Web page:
Just eight days after Manchester United announced the retirement of their most successful ever manager, their neighbours and closest rivals Manchester City have parted company with the man who delivered them their first top flight title in forty-four years. Roberto Mancini will leave his post with immediate effect, less than forty eight hours after watching his expensively assembled side lose the FA Cup final to Roberto Martinez’s Wigan Athletic.
Those with a keen knowledge of football at the highest level had been discussing the likelihood of the Italian’s demise for some time, a few having been fairly certain that his time in charge at Eastlands would indeed come to an end this summer, and so it has proved.
Many will look at Roberto Mancini’s time at Manchester City, see the FA Cup triumph of 2010/11 –the club’s first trophy (apart from finishing top of the Championship in 01/02) since winning the League Cup way back in 1976 – and the afore mentioned Premier League title, won in such dramatic fashion at the end of last season, and feel that the City board have been harsh with their decision.
Indeed, many will feel, given the fact that major change is afoot across town at Old Trafford and another managerial change seems certain at Stamford Bridge, that perhaps City would have been wiser to stick by Mancini, use stability as a weapon and try to take full advantage of the insecurity created by the changes of leadership occurring around them.
Such points of view are perfectly valid and arise from clear lines of thought. After all, stability and continuity can be crucial to a football club’s development and three trophies (including the Community shield) in three and a half seasons isn’t too shabby either.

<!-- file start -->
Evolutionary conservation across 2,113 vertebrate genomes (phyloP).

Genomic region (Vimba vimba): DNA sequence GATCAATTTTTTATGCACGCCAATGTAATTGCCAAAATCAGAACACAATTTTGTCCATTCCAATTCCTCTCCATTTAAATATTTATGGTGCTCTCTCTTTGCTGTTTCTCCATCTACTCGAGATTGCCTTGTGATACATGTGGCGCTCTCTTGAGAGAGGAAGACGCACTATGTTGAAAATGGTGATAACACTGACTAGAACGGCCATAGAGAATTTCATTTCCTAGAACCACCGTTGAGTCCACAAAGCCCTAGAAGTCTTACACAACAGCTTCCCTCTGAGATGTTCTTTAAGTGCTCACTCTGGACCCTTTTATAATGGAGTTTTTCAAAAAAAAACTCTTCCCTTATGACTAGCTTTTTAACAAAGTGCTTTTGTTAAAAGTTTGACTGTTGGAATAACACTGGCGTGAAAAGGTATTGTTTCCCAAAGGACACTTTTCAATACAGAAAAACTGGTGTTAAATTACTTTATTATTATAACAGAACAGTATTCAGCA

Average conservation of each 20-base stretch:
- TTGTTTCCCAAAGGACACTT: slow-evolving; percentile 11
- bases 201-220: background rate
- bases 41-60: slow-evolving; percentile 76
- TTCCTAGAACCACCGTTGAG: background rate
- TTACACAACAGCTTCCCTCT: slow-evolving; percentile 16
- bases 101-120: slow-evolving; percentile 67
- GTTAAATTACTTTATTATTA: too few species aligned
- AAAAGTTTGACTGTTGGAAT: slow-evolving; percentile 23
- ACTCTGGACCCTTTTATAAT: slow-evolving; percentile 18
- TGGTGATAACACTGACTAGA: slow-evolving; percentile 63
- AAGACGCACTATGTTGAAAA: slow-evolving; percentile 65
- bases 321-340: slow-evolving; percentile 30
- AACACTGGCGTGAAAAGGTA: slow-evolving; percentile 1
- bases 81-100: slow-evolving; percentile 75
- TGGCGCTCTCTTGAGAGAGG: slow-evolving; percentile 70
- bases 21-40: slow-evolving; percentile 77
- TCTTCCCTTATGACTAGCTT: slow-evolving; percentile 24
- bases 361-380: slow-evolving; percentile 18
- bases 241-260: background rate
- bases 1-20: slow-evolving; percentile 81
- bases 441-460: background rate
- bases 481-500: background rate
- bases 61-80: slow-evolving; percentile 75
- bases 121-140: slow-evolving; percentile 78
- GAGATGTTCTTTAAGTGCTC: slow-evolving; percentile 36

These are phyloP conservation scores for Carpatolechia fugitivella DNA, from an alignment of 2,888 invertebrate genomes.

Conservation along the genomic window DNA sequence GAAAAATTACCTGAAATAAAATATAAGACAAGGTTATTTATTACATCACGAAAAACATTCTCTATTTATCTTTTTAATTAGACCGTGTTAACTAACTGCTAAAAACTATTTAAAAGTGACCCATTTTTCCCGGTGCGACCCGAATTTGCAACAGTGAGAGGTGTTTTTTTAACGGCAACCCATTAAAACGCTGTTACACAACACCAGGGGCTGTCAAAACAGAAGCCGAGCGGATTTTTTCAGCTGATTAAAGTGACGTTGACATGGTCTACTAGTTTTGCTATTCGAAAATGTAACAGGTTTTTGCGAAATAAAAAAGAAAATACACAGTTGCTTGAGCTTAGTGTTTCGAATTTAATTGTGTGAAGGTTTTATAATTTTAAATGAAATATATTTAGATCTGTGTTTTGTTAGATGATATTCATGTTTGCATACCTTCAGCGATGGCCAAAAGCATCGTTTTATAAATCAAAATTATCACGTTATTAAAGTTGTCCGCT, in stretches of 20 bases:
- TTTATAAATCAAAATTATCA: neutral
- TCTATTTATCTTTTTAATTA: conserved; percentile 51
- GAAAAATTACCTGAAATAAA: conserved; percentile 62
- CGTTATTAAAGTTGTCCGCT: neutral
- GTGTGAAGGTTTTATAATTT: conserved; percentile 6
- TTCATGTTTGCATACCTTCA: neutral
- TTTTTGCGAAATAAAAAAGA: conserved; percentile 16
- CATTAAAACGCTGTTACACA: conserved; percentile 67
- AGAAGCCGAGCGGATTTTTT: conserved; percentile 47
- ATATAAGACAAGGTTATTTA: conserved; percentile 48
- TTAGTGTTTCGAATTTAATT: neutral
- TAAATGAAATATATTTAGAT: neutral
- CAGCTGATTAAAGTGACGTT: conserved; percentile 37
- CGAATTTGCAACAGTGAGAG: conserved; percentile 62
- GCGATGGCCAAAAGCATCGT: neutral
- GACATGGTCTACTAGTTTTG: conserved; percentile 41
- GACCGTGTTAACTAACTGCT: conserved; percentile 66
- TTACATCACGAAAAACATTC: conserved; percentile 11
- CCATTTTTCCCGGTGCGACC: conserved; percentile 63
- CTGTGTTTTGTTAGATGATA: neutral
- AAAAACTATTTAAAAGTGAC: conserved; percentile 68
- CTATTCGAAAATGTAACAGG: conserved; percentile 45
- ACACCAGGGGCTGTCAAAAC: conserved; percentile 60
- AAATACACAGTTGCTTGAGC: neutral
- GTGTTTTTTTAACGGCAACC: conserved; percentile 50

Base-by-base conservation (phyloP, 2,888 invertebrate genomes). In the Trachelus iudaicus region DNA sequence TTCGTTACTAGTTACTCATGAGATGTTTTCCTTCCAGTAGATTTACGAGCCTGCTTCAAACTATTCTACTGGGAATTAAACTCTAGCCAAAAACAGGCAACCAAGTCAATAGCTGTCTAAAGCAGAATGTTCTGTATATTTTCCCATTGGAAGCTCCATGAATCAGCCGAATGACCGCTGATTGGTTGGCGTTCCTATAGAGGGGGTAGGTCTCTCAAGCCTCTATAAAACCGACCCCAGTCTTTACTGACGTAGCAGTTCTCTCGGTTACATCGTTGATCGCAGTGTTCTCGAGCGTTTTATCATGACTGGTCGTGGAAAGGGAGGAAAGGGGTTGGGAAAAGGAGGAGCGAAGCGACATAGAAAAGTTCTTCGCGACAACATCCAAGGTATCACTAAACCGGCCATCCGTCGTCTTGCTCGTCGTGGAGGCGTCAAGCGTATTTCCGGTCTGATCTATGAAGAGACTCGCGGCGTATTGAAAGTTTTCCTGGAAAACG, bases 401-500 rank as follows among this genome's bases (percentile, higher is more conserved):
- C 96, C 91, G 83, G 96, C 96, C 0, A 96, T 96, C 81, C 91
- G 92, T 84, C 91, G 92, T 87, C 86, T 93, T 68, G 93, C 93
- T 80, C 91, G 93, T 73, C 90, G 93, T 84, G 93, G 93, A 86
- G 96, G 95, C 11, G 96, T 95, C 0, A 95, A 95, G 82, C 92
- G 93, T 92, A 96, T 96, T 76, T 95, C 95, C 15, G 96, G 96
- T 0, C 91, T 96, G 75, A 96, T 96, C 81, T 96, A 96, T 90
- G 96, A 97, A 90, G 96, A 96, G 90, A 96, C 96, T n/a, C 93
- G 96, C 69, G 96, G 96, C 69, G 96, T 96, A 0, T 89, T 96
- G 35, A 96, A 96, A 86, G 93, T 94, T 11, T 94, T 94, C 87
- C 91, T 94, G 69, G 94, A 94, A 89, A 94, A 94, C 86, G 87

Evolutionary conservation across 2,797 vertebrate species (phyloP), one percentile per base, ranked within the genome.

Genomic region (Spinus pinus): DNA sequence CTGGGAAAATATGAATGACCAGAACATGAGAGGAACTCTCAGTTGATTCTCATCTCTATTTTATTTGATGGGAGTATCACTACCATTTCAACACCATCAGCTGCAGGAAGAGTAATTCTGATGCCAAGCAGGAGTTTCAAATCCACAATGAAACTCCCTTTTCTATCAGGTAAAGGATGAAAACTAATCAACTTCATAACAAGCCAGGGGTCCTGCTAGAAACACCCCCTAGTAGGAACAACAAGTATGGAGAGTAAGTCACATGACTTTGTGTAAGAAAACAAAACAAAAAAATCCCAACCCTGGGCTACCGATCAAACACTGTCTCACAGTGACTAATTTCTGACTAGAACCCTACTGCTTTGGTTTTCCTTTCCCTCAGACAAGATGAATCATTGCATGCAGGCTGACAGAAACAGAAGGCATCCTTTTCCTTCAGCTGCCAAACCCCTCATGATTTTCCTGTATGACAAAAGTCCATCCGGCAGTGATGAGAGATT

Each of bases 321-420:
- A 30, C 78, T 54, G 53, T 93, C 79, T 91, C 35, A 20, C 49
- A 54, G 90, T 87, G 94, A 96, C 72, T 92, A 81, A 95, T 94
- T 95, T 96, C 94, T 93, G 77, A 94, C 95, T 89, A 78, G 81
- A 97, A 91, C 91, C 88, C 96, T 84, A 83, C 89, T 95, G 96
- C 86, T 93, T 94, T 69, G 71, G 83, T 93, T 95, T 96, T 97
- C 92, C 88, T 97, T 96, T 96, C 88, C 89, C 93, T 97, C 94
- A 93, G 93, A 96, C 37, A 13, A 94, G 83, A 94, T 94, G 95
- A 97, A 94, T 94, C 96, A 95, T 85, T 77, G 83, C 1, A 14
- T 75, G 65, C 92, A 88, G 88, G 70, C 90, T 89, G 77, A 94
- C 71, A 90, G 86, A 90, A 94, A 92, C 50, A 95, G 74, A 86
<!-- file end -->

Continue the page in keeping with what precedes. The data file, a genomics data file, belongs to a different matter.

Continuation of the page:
So, why has this decision been taken? Firstly, Manchester City have clearly regressed in 2012/13. A pale shadow of the team that set the Premier League ablaze in the first half of last season, City looked anything but defending champions, and never seriously threatened to retain their league title. Perhaps they were, as many pundits speculated, suffering from a lethargy brought about by their title success the previous season; perhaps not. What is certain however, is that Mancini was unable to rouse them from their funk and banish the lethargy cum complacency which dogged them throughout the campaign, a fact further highlighted by their FA Cup final defeat.
The Italian’s forays into the transfer market and his relationship with members of the squad will also have been cause for concern amongst the board at the Etihad. After initial successes, Mancini has failed to get the best out of several high-profile, big-money signings – Balotelli and Dzeko immediately spring to mind. The former’s success since returning to Italy (ten goals in eleven league games)is a telling indication that Manicini’s man management lacked what was necessary to coax the best from the mercurial frontman, and Dortmund’s interest in the latter (added to his past record) would point to the fact that the Bosnian has plenty more to offer than Mancini has been able to unearth.
The likes of Samir Nasri and Stefan Savic haven’t worked out for City. Scott Sinclair, one of their only summer signings last year, has hardly featured at all for club, whilst Jack Rodwell’s succession of injuries have kept the £12m man sidelined for the vast majority of the campaign. Who could forget last season, when Mancini’s very public bust-up with Carlos Tevez and the Argentinian’s subsequent treatment almost cost City that precious first Premier League title? Those arguments happen every day at football clubs across the world, but top managers at top clubs keep them in-house.
It’s been widely reported throughout his career that Mancini is a “cold shoulder” kind of manager. That’s all very well if the side is performing to its optimum level and picking up the right results, but when things start to go wrong, that kind of approach makes a manager all the more easy to remove.